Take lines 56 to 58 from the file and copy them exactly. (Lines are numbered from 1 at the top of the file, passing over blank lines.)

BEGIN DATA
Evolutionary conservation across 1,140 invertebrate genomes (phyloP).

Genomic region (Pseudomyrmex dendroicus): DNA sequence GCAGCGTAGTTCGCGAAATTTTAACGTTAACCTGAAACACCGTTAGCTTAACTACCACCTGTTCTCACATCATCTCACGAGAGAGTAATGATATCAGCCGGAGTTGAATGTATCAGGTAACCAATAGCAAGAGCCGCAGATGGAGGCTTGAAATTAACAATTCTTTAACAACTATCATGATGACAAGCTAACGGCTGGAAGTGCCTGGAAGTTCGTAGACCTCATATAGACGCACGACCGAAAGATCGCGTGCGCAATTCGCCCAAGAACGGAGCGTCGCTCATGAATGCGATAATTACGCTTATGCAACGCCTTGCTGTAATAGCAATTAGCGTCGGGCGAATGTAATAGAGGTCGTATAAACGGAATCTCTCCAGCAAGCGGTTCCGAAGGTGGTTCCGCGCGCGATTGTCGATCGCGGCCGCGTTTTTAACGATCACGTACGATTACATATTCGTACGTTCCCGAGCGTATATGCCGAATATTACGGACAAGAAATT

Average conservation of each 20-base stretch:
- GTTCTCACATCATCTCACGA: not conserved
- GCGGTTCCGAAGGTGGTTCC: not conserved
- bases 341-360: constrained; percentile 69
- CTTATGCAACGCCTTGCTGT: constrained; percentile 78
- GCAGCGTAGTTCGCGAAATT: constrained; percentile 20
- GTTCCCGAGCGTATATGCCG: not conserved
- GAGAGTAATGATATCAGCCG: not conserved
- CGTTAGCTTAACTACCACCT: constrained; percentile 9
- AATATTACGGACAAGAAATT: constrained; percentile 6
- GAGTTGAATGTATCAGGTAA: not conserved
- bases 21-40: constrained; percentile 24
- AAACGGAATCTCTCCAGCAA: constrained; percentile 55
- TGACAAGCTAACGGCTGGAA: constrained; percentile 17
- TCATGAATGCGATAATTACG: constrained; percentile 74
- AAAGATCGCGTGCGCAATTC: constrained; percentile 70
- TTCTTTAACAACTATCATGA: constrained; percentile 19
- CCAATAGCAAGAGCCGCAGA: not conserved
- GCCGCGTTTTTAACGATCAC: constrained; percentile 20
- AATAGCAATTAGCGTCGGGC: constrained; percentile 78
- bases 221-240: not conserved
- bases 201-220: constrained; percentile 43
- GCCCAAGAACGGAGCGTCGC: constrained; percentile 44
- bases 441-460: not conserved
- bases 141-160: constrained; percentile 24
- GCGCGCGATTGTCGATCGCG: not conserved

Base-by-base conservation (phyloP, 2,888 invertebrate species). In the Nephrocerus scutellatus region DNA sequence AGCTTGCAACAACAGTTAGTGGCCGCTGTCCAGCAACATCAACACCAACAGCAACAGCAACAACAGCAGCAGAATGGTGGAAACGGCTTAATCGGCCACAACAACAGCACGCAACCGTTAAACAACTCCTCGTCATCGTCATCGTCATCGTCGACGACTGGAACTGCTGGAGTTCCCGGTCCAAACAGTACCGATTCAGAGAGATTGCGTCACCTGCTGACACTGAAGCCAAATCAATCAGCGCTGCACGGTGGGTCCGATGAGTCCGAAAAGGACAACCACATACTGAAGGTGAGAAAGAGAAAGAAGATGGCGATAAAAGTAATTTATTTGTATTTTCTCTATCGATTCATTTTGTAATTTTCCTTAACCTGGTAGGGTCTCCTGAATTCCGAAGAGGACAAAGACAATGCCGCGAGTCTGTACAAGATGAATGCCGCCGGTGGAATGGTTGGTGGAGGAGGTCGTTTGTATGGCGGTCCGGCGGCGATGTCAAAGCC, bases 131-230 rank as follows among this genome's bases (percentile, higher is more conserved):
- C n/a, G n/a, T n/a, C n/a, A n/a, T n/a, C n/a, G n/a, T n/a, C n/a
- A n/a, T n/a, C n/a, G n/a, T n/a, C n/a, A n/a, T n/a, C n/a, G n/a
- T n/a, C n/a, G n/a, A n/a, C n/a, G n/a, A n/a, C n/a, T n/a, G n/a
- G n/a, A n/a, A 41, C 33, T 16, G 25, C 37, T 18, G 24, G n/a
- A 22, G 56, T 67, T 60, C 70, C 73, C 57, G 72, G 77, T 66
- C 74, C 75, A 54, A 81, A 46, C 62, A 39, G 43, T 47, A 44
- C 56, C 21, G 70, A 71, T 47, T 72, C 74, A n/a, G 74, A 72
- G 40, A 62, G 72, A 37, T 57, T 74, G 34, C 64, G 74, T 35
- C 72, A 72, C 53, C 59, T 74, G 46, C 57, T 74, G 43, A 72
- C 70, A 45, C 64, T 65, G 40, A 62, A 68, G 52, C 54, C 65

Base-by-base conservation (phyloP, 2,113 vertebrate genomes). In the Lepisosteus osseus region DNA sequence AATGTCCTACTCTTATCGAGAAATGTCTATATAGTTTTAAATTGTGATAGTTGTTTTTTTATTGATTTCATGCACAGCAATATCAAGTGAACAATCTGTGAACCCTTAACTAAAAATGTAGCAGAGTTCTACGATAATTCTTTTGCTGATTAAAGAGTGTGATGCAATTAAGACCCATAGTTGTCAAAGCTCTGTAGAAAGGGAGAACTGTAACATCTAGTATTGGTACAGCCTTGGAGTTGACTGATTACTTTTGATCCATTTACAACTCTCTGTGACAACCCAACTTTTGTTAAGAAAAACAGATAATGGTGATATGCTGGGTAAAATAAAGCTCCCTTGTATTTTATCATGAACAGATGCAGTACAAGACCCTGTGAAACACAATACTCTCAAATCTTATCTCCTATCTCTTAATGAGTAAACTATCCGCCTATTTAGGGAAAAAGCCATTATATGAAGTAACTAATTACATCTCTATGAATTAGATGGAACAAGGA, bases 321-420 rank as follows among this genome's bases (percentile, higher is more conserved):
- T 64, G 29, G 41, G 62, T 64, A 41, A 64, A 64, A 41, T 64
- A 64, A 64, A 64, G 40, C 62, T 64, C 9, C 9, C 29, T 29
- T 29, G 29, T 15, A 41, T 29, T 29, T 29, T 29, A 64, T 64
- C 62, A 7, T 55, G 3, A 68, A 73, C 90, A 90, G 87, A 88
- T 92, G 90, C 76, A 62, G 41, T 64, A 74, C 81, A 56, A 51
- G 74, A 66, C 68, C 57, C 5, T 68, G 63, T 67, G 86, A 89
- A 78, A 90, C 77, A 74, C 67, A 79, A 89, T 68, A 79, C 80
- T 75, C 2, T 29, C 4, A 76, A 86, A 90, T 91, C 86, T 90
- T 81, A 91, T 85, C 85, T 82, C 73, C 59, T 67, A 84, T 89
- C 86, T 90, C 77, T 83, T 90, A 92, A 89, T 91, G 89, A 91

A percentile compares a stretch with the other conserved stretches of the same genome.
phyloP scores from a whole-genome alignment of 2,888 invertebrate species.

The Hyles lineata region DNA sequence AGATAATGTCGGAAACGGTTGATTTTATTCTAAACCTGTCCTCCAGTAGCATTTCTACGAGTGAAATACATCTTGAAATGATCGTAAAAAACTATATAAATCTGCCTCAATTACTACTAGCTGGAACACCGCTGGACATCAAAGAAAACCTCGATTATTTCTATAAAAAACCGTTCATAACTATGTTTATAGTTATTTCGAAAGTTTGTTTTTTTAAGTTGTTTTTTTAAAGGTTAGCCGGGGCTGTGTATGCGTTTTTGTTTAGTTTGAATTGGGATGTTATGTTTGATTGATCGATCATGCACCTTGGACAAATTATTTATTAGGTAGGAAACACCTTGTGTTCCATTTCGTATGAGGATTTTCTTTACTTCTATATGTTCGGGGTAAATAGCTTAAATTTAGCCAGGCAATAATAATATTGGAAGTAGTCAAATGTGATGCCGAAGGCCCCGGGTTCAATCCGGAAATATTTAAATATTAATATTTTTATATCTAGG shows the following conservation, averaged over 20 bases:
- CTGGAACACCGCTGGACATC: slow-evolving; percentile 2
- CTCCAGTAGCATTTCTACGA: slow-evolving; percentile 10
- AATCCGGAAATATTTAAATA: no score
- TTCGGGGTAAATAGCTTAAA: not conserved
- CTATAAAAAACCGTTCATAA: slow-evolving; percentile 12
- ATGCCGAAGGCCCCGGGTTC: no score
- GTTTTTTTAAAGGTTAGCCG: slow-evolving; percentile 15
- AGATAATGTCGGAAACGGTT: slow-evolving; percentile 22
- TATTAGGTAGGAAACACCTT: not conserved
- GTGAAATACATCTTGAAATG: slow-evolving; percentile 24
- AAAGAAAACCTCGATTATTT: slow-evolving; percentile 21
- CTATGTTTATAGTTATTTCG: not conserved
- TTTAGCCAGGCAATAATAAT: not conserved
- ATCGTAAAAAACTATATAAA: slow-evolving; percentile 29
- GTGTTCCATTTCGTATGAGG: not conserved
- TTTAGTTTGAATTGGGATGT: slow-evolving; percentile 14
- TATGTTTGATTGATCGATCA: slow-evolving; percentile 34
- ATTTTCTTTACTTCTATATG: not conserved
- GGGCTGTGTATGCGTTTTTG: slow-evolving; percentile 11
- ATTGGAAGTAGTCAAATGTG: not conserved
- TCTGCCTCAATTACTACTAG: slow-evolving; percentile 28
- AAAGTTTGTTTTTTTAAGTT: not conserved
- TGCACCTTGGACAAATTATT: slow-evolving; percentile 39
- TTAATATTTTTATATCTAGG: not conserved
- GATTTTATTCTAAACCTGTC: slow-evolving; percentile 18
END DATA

- AATCCGGAAATATTTAAATA: no score
- TTCGGGGTAAATAGCTTAAA: not conserved
- CTATAAAAAACCGTTCATAA: slow-evolving; percentile 12